Teen overdoses are increasing despite teen substance use being near all-time lows. Learn about how to prevent and treat teen overdose.

What is an Overdose?

An overdose occurs when a teen uses an excessive amount of a substance, to the point that it overwhelms their body. Some overdoses are mild and may only result in temporary discomfort (such as a hangover after an alcohol overdose), but severe overdoses can lead to permanent brain damage and even death.

Teens can overdose on a single substance or multiple substances simultaneously. When mind-altering substances are combined, the effects of each substance can grow even more pronounced, making an overdose more likely. For example, if a teen abuses alcohol (a depressant) and also abuses Adderall (a stimulant) at the same time, they are subject to a wider variety of risks.

How Much Alcohol Does It Take to Overdose?

The answer to this question is based heavily on the user’s age, weight, biological sex, current medications and physiological makeup. These factors determine Blood Alcohol Content (BAC). Generally speaking, if a person’s BAC reaches near .18%, they are likely to experience an alcohol overdose. For a 100-pound teen girl, that BAC might mean that she had five drinks over a course of five hours.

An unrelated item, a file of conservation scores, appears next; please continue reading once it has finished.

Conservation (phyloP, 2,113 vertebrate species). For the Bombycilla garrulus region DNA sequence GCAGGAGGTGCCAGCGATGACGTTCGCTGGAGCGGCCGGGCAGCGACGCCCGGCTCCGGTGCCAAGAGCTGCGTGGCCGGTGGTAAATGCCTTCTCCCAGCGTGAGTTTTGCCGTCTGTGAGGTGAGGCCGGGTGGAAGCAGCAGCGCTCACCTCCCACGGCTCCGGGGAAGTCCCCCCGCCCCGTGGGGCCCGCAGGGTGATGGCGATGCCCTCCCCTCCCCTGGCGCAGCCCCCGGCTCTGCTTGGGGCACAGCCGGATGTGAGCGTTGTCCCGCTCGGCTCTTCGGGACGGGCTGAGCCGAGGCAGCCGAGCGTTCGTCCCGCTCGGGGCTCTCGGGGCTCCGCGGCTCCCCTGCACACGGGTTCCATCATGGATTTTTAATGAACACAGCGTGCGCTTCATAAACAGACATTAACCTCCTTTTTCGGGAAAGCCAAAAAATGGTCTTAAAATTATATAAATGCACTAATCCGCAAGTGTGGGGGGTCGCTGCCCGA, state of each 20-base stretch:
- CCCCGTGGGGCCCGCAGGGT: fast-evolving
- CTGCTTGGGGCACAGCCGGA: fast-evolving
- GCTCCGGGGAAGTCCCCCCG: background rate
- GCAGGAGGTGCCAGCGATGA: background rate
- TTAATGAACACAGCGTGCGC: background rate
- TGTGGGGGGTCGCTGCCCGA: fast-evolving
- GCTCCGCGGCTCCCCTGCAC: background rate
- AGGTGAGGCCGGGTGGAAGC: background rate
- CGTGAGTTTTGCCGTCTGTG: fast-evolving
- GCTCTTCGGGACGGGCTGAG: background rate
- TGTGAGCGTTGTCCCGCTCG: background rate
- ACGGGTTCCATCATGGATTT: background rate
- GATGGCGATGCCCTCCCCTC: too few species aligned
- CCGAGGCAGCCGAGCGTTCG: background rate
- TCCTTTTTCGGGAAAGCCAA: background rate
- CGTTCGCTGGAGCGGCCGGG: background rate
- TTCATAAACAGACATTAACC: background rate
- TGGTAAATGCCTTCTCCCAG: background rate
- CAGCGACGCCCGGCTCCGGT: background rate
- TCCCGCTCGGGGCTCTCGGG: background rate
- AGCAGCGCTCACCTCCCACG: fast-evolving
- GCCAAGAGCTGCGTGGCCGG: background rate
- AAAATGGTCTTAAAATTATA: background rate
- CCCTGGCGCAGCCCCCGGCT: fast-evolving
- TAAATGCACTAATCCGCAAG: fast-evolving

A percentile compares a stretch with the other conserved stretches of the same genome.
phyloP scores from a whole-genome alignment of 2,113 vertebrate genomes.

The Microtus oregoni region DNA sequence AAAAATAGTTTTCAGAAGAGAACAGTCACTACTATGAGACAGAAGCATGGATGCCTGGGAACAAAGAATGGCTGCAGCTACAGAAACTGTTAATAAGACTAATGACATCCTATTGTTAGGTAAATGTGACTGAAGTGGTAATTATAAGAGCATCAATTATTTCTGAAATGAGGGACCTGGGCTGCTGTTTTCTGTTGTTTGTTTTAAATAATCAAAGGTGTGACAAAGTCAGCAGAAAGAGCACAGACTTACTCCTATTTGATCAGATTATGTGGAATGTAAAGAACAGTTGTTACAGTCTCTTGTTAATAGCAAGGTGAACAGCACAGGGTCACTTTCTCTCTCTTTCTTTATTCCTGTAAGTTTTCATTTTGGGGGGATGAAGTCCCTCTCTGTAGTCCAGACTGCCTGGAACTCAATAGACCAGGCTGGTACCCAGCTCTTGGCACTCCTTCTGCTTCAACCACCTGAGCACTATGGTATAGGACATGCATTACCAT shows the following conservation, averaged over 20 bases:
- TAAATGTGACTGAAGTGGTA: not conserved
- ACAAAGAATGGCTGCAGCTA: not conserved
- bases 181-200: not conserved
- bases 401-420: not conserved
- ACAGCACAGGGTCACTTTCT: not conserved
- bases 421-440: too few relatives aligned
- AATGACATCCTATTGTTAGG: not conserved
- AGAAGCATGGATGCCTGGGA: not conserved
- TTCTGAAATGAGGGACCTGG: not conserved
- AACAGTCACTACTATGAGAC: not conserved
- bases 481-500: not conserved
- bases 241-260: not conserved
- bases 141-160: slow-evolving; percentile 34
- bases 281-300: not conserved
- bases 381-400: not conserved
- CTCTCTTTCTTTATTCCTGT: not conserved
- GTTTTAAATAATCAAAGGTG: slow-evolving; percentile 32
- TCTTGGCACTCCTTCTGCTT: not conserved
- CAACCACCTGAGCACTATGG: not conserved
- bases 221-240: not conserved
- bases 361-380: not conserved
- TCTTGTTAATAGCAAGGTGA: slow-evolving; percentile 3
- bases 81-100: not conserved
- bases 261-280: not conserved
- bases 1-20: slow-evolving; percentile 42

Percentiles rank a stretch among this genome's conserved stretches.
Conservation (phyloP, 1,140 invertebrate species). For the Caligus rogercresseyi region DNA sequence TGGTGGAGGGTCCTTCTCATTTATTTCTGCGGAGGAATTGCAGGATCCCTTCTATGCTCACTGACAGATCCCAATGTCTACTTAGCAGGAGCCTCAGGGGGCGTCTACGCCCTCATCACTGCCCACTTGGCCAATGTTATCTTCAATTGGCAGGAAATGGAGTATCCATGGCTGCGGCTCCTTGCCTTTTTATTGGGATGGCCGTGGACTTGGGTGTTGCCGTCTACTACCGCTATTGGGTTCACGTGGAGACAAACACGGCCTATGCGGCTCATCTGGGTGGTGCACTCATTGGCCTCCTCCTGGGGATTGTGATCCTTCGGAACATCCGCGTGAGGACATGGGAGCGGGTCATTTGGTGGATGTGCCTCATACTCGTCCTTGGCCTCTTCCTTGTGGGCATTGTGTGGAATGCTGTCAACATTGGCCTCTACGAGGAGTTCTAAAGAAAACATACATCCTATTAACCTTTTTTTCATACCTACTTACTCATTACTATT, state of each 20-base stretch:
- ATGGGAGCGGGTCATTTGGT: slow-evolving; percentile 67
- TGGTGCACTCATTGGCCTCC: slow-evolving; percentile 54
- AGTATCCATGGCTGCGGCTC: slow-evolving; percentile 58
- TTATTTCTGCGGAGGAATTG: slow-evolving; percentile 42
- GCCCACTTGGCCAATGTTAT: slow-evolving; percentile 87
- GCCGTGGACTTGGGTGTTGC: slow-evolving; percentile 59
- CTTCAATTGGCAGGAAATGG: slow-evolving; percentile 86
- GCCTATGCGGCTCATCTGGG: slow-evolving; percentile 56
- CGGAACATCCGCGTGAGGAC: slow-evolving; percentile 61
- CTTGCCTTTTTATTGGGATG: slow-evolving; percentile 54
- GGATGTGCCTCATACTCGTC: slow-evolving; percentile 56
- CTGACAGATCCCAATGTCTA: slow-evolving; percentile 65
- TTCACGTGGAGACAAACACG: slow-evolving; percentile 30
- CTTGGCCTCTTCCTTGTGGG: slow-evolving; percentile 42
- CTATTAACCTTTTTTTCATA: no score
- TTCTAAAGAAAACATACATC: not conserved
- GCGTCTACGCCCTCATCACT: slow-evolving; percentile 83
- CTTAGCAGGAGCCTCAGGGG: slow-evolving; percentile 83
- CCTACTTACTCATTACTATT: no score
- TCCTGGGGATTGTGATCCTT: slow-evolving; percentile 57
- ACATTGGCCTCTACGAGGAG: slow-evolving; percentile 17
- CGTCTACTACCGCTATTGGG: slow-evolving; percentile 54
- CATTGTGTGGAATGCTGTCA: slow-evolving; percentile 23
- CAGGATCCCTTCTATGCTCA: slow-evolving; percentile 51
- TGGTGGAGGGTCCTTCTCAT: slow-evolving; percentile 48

How Many Pills Does It Take to Overdose?

Pill abuse is common among teens. Thus, there is not a formula for pill overdose the way that there is for alcohol overdose. Several factors are involved: the contents and size of each pill, the physical makeup of the user, as well as any other substances or medications the user may be taking at the time. That said, a teen could potentially experience overdose after taking just a single pill of a certain kind.

Teenage Drug Overdose Statistics

In 2015, researchers reported that overdoses are skyrocketing among American adolescents. Teens are particularly at risk for overdose because they tend to take bigger risks and don’t know their limits.

Did You Know…

  • Though teen boys are more likely than girls to die of an overdose, the gender gap is closing.
  • Each year, drug overdoses kill more than car accidents, guns and falls combined.
  • Research shows that 50% of teens believe that prescription drugs are significantly safer than street drugs. However, out of all substances of abuse, prescription drugs cause the most overdose deaths in teenagers.
  • Depressant, antidepressant and opioid abuse lead to more overdose deaths than cocaine, heroin, methamphetamine and amphetamine use combined.

Symptoms of a Drug Overdose

Overdose looks different from drug to drug, but there are a few common symptoms that are often present across the board.

Signs of a severe drug overdose can include:

  • Lack of coordination
  • Slurred speech
  • Semi-consciousness or unconsciousness